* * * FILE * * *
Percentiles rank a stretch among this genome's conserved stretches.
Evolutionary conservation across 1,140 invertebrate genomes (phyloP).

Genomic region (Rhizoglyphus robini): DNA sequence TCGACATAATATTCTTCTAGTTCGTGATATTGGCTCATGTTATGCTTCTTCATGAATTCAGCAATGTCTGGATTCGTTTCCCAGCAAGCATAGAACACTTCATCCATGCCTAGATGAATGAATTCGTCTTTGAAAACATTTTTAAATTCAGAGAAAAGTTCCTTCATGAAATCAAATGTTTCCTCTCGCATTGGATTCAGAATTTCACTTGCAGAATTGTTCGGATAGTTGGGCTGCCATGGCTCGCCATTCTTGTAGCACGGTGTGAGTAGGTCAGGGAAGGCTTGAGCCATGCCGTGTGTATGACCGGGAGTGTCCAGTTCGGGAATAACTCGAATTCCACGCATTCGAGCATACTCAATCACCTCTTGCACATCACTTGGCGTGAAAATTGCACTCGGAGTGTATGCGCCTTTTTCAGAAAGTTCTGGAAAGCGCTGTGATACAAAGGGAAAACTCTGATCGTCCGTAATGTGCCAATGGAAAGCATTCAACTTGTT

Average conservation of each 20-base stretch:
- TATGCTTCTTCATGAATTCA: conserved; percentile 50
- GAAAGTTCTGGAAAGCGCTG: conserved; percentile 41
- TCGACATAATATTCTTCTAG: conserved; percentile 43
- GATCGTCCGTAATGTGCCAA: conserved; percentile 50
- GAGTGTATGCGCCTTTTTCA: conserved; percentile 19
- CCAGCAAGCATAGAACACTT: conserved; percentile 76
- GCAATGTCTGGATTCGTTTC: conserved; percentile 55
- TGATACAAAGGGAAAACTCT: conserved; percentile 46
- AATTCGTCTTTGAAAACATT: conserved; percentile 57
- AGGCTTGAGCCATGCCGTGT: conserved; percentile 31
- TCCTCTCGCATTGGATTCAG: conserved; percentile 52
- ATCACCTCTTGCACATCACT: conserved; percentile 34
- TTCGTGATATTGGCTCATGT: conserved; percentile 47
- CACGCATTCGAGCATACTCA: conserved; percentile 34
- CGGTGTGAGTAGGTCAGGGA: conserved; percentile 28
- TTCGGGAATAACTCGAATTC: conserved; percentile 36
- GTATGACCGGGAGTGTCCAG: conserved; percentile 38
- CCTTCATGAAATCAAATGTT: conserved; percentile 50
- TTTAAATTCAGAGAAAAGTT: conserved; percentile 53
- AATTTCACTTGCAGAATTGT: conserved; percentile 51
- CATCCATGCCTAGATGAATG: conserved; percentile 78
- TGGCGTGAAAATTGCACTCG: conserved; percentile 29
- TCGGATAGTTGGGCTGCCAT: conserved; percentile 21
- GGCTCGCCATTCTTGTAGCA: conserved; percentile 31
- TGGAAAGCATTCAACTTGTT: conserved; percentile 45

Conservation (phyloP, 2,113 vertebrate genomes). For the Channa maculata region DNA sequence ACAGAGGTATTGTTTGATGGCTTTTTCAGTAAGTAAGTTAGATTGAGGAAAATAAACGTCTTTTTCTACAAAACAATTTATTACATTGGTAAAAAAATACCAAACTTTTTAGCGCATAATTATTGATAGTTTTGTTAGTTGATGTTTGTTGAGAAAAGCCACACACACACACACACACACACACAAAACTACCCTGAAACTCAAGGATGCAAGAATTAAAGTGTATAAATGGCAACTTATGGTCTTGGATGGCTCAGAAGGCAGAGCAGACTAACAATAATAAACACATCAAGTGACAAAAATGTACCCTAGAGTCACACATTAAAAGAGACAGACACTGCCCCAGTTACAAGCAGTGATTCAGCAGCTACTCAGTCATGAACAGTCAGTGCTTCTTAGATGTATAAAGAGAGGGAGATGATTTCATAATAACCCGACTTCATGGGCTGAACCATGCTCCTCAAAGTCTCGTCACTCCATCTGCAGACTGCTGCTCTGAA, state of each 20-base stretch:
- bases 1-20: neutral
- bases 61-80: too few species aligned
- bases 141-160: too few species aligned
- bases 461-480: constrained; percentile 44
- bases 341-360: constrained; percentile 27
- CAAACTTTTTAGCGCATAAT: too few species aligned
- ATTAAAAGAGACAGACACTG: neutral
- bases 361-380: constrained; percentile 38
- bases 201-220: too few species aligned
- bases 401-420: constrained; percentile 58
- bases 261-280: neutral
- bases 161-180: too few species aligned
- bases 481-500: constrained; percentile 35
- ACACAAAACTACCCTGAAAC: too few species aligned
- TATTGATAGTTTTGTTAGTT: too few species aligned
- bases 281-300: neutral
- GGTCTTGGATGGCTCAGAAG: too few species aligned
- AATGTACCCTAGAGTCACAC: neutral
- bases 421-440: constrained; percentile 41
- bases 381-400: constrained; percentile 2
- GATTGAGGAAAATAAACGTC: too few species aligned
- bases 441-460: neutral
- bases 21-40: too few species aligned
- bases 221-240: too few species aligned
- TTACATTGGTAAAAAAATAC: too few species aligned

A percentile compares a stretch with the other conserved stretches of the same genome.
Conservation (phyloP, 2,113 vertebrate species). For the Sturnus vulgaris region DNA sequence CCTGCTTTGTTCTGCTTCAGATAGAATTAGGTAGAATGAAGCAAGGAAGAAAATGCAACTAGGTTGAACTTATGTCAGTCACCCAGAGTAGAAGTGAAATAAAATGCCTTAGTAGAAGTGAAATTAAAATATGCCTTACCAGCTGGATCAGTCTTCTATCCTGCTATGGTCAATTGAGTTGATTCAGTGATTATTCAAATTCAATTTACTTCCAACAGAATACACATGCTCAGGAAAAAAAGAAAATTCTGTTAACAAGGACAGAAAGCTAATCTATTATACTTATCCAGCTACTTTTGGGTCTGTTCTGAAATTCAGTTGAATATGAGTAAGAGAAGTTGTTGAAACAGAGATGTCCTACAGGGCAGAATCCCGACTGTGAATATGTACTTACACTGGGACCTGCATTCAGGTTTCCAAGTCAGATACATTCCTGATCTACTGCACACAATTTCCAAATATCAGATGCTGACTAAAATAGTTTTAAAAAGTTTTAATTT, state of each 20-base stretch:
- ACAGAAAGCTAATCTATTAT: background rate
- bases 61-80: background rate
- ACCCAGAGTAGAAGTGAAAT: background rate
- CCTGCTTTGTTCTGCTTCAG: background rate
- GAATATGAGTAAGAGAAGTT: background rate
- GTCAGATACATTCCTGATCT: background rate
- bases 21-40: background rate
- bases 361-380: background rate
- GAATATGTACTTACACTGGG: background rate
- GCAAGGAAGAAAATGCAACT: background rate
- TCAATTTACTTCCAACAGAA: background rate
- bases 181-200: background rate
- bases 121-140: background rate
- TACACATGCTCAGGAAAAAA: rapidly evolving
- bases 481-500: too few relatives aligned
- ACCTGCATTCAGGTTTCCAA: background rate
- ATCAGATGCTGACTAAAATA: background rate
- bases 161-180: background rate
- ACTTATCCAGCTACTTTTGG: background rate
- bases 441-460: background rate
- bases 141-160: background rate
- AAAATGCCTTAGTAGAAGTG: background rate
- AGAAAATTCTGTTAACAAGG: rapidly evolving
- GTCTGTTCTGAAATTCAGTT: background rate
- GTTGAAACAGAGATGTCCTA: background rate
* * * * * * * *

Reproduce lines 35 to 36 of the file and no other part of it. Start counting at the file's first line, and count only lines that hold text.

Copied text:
- bases 341-360: constrained; percentile 27
- CAAACTTTTTAGCGCATAAT: too few species aligned